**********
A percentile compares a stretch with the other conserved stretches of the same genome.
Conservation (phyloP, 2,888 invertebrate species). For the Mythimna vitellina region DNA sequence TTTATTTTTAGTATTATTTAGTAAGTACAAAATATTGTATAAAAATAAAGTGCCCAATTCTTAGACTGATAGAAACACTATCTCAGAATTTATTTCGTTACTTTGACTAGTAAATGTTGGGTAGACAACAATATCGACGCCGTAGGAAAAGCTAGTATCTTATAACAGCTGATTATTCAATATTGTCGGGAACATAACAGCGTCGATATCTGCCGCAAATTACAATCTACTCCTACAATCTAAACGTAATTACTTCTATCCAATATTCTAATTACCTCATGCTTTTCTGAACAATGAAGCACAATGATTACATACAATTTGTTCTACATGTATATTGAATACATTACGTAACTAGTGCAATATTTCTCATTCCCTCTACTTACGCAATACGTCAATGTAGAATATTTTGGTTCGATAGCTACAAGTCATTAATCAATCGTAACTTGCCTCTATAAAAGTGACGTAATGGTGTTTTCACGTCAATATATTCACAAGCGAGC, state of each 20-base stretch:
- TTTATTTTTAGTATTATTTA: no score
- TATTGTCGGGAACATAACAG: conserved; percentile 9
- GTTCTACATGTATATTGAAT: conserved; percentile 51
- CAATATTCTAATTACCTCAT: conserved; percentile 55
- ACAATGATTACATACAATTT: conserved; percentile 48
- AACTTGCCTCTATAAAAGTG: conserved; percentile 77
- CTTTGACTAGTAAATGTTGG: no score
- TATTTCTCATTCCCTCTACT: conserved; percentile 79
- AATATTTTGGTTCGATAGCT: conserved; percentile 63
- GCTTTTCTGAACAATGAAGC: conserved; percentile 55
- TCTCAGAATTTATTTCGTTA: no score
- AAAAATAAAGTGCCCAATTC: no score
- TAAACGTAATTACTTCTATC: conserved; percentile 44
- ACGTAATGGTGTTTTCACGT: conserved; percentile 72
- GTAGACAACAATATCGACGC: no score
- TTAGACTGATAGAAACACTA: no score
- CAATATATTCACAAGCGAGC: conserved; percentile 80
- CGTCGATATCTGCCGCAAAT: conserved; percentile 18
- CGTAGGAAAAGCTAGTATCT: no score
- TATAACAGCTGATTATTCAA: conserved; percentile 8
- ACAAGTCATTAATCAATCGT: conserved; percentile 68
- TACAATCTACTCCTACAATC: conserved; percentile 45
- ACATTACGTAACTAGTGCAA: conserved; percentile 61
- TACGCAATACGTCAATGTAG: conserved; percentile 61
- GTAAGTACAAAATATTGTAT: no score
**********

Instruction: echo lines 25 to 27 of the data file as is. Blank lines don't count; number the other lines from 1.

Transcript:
- ACATTACGTAACTAGTGCAA: conserved; percentile 61
- TACGCAATACGTCAATGTAG: conserved; percentile 61
- GTAAGTACAAAATATTGTAT: no score